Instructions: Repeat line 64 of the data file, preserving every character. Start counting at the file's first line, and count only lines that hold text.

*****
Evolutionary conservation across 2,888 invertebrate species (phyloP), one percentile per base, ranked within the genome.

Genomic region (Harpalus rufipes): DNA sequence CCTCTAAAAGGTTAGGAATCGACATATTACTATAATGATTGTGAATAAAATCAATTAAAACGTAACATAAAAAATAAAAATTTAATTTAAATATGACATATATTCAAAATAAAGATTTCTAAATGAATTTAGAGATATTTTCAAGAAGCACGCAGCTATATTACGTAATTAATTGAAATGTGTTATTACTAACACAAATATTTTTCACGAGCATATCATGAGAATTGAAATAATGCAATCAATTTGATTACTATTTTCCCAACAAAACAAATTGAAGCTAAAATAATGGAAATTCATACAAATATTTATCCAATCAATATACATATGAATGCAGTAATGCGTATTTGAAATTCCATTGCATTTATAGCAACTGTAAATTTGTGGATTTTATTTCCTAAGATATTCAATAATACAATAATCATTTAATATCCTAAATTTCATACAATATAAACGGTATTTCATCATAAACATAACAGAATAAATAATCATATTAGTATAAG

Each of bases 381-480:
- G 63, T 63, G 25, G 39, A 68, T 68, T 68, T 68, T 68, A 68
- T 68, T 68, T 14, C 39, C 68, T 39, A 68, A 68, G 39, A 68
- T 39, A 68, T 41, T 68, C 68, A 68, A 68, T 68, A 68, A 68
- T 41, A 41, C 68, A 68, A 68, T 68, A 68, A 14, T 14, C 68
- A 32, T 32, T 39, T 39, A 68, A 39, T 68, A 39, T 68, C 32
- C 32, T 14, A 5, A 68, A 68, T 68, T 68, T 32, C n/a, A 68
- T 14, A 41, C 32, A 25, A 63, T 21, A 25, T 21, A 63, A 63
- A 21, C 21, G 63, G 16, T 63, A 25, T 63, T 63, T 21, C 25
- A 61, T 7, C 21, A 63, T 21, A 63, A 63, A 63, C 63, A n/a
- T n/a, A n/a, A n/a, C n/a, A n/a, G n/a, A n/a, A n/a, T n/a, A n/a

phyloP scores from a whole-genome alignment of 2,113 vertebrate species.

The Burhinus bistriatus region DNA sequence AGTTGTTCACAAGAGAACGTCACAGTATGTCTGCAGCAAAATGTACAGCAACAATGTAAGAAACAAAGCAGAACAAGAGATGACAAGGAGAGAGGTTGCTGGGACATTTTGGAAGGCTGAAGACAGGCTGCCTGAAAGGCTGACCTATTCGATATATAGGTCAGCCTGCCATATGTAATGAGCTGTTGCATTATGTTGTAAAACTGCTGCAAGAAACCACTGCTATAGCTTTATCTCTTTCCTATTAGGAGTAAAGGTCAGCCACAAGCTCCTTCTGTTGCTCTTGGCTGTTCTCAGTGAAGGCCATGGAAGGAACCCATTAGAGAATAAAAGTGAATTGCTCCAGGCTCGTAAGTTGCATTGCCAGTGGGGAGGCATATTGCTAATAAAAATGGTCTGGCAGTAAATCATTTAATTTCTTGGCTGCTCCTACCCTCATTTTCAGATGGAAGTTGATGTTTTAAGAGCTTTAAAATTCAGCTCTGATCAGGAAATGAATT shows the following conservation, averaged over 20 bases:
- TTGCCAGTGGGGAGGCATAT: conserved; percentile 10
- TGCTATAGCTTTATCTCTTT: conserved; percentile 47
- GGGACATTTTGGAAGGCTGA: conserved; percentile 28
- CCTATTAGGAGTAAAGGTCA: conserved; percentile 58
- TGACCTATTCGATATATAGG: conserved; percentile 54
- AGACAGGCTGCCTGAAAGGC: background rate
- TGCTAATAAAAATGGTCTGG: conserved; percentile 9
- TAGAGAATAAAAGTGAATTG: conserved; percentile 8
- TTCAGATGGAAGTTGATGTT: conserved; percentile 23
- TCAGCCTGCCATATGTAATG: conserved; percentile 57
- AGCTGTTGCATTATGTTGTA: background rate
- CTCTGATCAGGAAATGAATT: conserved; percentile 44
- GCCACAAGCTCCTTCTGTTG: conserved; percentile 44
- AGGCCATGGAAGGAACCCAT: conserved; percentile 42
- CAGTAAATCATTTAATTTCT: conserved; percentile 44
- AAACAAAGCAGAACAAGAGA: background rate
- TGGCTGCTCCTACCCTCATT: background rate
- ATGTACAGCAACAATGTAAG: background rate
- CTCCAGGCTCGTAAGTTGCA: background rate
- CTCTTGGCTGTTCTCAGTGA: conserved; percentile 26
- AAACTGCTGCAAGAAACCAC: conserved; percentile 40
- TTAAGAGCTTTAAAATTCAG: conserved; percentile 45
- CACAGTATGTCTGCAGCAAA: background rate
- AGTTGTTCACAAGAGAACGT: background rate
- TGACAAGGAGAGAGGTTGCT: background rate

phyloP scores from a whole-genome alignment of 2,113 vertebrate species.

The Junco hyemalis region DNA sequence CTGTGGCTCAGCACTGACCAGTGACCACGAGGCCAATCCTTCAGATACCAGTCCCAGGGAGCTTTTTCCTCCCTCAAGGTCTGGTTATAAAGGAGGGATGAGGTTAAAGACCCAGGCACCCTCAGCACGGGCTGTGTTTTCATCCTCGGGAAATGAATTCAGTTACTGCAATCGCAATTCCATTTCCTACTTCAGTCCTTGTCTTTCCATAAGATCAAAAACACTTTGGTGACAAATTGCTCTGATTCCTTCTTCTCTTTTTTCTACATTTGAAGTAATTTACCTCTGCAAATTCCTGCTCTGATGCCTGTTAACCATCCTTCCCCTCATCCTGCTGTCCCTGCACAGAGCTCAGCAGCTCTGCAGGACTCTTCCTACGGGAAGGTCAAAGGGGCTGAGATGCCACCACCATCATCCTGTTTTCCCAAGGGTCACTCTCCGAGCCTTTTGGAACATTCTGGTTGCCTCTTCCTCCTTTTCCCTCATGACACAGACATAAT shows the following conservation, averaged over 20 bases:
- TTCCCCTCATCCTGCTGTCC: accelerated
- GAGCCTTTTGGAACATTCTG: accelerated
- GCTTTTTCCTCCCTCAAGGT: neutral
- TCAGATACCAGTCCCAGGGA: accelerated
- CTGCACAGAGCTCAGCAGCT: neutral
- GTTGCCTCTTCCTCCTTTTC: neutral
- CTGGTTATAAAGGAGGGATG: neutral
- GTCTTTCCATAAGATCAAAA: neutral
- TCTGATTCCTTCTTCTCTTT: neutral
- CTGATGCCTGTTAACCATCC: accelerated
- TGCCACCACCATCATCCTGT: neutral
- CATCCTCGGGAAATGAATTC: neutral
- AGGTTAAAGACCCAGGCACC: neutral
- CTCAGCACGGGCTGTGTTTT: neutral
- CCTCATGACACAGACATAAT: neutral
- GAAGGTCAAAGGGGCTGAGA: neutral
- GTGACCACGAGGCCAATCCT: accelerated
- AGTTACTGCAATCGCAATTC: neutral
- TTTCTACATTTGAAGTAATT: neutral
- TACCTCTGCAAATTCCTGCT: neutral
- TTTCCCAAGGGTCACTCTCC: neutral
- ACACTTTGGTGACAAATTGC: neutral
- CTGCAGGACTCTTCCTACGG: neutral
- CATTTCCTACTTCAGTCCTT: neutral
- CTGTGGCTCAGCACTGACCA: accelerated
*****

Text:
- ACACTTTGGTGACAAATTGC: neutral